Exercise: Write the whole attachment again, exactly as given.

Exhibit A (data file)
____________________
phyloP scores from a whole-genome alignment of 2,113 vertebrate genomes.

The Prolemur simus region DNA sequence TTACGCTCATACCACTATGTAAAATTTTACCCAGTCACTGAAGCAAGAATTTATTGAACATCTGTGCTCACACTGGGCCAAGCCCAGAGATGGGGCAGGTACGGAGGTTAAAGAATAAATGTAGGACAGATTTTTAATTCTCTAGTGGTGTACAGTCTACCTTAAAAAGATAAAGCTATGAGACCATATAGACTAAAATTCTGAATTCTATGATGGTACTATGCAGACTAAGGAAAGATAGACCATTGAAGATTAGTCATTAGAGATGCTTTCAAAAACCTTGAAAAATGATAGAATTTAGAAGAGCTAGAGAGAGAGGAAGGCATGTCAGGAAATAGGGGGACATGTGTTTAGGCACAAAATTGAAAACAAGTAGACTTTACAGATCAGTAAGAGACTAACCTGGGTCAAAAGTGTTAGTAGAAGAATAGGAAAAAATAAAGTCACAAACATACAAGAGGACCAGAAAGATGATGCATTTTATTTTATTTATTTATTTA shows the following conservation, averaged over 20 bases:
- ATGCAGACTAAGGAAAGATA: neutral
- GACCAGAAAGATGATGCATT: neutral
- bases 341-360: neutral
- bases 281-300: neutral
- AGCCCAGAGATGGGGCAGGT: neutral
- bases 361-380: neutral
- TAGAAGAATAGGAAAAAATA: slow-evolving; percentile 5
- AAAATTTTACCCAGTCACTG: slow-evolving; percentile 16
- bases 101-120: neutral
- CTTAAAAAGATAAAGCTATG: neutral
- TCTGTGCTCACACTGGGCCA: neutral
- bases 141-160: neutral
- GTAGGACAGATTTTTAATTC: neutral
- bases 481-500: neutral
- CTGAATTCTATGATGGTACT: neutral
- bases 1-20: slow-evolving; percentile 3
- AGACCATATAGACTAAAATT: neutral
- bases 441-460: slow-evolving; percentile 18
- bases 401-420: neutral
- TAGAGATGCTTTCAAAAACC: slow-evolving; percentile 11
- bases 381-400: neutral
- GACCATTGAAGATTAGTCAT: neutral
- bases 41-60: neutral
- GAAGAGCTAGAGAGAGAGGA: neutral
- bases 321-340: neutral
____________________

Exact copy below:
phyloP scores from a whole-genome alignment of 2,113 vertebrate genomes.

The Prolemur simus region DNA sequence TTACGCTCATACCACTATGTAAAATTTTACCCAGTCACTGAAGCAAGAATTTATTGAACATCTGTGCTCACACTGGGCCAAGCCCAGAGATGGGGCAGGTACGGAGGTTAAAGAATAAATGTAGGACAGATTTTTAATTCTCTAGTGGTGTACAGTCTACCTTAAAAAGATAAAGCTATGAGACCATATAGACTAAAATTCTGAATTCTATGATGGTACTATGCAGACTAAGGAAAGATAGACCATTGAAGATTAGTCATTAGAGATGCTTTCAAAAACCTTGAAAAATGATAGAATTTAGAAGAGCTAGAGAGAGAGGAAGGCATGTCAGGAAATAGGGGGACATGTGTTTAGGCACAAAATTGAAAACAAGTAGACTTTACAGATCAGTAAGAGACTAACCTGGGTCAAAAGTGTTAGTAGAAGAATAGGAAAAAATAAAGTCACAAACATACAAGAGGACCAGAAAGATGATGCATTTTATTTTATTTATTTATTTA shows the following conservation, averaged over 20 bases:
- ATGCAGACTAAGGAAAGATA: neutral
- GACCAGAAAGATGATGCATT: neutral
- bases 341-360: neutral
- bases 281-300: neutral
- AGCCCAGAGATGGGGCAGGT: neutral
- bases 361-380: neutral
- TAGAAGAATAGGAAAAAATA: slow-evolving; percentile 5
- AAAATTTTACCCAGTCACTG: slow-evolving; percentile 16
- bases 101-120: neutral
- CTTAAAAAGATAAAGCTATG: neutral
- TCTGTGCTCACACTGGGCCA: neutral
- bases 141-160: neutral
- GTAGGACAGATTTTTAATTC: neutral
- bases 481-500: neutral
- CTGAATTCTATGATGGTACT: neutral
- bases 1-20: slow-evolving; percentile 3
- AGACCATATAGACTAAAATT: neutral
- bases 441-460: slow-evolving; percentile 18
- bases 401-420: neutral
- TAGAGATGCTTTCAAAAACC: slow-evolving; percentile 11
- bases 381-400: neutral
- GACCATTGAAGATTAGTCAT: neutral
- bases 41-60: neutral
- GAAGAGCTAGAGAGAGAGGA: neutral
- bases 321-340: neutral